The company is also preparing to establish bases in Michigan, the US, and Nanjing, China, aiming to secure customers in two countries that are major markets for EVs
Following the closure of its loss-incurring smartphone business, a new report suggests that South Korean electronics major LG Electronics is now eyeing the electronic vehicles space with an aim to grow the EV supply chain.
LG, which announced its plan to close its smartphone business after the unit failed to make any profit in April this year, will make the exit in July, NikkeI Asia reported, adding that LG will spin off its EV drive system segment in the same month.
The electronics company had given a preview of its future plans while announcing the exit from the smartphone business.
“LG’s strategic decision to exit the incredibly competitive mobile phone sector will enable the company to focus resources in growth areas such as electric vehicle components, connected devices, smart homes, robotics, artificial intelligence and business-to-business solutions, as well as platforms and services,” an official statement by LG had read then.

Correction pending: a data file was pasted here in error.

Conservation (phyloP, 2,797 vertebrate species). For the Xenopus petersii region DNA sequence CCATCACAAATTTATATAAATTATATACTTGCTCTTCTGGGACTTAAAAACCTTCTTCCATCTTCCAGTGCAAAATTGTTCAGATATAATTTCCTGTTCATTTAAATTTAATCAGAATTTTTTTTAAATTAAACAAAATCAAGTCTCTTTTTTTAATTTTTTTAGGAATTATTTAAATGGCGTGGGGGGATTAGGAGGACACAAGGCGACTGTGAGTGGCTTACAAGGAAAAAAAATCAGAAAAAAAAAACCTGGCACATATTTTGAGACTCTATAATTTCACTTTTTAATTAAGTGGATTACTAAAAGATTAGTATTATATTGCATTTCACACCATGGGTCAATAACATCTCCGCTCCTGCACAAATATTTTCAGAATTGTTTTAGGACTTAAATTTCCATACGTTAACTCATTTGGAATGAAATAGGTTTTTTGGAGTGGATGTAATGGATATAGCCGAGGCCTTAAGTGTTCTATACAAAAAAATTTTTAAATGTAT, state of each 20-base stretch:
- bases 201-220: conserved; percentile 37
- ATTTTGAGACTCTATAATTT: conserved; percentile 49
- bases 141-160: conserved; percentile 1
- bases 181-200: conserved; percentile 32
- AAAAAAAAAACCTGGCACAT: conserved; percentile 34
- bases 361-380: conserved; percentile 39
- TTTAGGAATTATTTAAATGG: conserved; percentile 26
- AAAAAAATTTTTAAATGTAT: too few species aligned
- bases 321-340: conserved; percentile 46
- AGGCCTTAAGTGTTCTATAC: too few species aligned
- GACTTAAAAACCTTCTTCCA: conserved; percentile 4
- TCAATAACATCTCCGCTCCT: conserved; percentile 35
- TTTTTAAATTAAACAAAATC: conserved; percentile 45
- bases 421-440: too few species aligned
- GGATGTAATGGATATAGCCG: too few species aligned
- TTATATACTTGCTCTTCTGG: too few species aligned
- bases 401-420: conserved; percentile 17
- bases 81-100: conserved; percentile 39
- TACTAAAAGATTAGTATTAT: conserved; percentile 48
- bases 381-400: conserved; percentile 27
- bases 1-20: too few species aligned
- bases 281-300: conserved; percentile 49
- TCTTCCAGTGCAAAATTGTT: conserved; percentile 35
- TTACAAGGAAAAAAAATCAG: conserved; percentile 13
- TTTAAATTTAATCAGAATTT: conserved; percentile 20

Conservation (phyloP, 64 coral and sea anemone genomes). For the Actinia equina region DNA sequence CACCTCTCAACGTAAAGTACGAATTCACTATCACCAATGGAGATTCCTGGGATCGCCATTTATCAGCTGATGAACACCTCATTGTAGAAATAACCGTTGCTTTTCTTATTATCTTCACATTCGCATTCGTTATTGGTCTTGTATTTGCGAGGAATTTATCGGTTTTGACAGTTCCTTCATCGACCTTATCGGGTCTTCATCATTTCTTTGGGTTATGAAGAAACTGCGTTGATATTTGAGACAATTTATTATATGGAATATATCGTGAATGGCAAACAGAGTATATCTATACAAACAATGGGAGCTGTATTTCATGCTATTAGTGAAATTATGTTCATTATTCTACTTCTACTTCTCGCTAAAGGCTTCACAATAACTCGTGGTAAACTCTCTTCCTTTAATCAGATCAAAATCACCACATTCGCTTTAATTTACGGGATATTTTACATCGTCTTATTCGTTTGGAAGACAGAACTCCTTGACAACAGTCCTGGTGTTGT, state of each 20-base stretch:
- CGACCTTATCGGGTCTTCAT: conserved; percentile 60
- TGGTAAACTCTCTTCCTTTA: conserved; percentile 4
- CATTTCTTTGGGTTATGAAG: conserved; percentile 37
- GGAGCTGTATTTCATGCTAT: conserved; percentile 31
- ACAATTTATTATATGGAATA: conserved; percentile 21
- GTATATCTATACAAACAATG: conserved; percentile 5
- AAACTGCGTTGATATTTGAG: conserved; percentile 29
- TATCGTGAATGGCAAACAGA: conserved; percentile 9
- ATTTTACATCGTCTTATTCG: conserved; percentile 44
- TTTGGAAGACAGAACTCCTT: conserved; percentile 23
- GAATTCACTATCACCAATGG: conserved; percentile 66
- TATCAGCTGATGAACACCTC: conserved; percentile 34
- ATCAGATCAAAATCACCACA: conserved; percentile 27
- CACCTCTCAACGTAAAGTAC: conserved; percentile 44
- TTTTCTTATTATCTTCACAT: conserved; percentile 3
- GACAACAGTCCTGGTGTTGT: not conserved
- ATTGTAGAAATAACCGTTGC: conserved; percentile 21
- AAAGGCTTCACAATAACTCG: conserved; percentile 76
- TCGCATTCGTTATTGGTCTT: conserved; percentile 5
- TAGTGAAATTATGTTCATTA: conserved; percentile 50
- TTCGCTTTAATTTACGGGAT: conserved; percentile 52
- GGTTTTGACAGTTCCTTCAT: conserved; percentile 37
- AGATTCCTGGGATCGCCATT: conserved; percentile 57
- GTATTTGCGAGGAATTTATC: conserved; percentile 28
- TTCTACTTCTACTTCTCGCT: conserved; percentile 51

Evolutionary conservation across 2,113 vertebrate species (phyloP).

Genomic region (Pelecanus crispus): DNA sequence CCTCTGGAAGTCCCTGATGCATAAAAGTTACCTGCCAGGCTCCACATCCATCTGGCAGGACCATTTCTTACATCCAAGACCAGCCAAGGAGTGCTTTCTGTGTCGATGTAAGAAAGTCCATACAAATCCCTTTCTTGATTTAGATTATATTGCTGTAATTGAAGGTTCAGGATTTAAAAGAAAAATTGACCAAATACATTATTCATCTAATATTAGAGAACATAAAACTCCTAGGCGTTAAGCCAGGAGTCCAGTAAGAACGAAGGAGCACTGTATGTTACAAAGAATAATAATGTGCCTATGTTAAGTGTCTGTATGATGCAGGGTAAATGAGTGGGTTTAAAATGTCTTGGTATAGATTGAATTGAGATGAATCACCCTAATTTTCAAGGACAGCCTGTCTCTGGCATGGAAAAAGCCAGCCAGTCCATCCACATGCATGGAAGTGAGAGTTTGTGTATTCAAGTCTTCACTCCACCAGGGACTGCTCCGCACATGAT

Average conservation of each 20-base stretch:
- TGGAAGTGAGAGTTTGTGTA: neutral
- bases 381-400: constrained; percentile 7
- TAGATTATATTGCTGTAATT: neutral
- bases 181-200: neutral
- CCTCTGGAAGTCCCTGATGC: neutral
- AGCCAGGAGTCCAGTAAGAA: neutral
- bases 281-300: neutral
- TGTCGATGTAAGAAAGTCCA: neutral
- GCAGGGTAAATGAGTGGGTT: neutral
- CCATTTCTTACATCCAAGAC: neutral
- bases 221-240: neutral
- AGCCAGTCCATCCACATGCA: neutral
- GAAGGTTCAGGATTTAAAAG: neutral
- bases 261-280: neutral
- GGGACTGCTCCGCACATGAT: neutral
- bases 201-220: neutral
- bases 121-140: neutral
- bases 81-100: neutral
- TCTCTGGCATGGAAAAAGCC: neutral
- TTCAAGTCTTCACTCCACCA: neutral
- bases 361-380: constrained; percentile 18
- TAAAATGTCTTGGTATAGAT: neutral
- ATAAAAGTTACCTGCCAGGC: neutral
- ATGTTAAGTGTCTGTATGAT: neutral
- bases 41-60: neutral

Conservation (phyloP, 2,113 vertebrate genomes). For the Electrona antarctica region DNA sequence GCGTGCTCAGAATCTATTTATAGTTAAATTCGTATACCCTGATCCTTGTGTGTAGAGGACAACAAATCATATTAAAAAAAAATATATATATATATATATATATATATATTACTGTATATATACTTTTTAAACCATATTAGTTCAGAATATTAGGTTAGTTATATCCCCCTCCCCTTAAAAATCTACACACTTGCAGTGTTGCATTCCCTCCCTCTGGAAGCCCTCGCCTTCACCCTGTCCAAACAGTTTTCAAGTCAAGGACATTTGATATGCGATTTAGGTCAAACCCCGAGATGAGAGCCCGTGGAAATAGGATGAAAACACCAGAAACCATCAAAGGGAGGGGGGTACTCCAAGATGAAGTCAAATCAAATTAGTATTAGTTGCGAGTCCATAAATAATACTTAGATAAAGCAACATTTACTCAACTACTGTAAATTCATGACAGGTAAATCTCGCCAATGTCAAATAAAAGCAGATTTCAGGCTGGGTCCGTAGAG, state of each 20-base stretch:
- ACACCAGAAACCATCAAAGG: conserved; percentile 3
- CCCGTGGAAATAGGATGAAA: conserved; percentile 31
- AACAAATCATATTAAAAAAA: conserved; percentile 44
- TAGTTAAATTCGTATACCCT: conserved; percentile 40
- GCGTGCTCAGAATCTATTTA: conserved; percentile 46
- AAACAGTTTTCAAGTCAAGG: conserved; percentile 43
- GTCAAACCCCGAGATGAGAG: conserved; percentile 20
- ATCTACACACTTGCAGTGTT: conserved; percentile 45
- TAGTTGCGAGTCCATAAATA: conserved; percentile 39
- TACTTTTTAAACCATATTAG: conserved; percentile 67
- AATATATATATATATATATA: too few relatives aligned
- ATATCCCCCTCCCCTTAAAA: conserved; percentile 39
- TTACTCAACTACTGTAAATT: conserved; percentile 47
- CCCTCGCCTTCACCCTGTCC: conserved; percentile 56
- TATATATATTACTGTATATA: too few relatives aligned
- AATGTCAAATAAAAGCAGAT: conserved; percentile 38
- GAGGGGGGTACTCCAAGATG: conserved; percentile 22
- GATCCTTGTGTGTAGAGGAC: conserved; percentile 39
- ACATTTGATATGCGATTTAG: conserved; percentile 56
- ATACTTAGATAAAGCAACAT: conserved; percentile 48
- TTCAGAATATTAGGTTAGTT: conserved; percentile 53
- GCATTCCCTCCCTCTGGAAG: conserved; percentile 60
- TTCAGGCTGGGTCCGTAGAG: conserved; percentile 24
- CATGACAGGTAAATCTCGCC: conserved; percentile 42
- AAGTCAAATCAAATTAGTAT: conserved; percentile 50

The publication had reported that Canadian auto component supplier Magna International will buy a 49 per cent stake in that unit to create a new joint venture called LG Magna e-Powertrain which will be headquartered in Incheon, South Korea.
The company is also preparing to establish bases in Michigan, the US, and Nanjing, China, aiming to secure customers in two countries that are major markets for EVs, it added.
Magna’s customers include major automakers like General Motors, BMW, and Ford Motor.
LG can also draw on the strength of other members of the LG group, which includes LG Chem — the world’s second-biggest producer of EV batteries — and panel maker LG Display and LG Innotek, which supplies onboard cameras for autos.
The company launched an internal team for automotive components in 2013 in anticipation of the growth of electric vehicles. In 2018, LG made Austrian headlight supplier ZKW into a subsidiary. LG has taken a three-pronged strategy for its automotive business, consisting of headlights, drive components and infotainment, which includes car navigation and audio.